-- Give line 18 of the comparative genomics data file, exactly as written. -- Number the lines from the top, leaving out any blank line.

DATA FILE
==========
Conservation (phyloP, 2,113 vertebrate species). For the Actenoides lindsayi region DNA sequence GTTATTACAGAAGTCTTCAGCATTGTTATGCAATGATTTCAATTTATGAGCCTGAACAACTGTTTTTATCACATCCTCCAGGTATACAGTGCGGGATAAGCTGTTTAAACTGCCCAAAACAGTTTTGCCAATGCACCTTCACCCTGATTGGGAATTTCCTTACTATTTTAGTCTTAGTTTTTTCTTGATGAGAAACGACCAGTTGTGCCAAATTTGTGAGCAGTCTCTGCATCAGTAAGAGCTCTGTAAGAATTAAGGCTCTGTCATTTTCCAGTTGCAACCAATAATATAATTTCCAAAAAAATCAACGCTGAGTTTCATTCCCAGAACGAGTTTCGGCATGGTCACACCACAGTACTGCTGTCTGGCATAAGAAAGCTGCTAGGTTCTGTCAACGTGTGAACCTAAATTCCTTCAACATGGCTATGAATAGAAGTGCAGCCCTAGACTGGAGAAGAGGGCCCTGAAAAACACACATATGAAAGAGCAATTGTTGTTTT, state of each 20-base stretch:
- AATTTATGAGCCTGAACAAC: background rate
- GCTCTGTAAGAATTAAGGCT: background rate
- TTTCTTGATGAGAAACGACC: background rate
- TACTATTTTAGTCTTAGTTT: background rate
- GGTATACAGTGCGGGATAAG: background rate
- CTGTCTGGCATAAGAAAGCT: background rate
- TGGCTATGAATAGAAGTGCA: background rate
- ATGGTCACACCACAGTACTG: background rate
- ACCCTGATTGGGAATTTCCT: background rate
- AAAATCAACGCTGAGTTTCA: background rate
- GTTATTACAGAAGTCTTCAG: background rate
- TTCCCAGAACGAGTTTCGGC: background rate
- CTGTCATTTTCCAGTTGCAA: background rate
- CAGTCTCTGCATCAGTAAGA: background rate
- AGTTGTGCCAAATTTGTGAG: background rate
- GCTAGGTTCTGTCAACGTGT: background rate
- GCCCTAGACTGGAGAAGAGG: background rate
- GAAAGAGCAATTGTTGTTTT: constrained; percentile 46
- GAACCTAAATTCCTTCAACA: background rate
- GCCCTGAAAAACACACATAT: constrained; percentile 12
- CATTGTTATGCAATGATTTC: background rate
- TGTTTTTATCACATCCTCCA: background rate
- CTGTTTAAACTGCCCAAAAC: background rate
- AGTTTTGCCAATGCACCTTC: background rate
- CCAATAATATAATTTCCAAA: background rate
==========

- GCCCTAGACTGGAGAAGAGG: background rate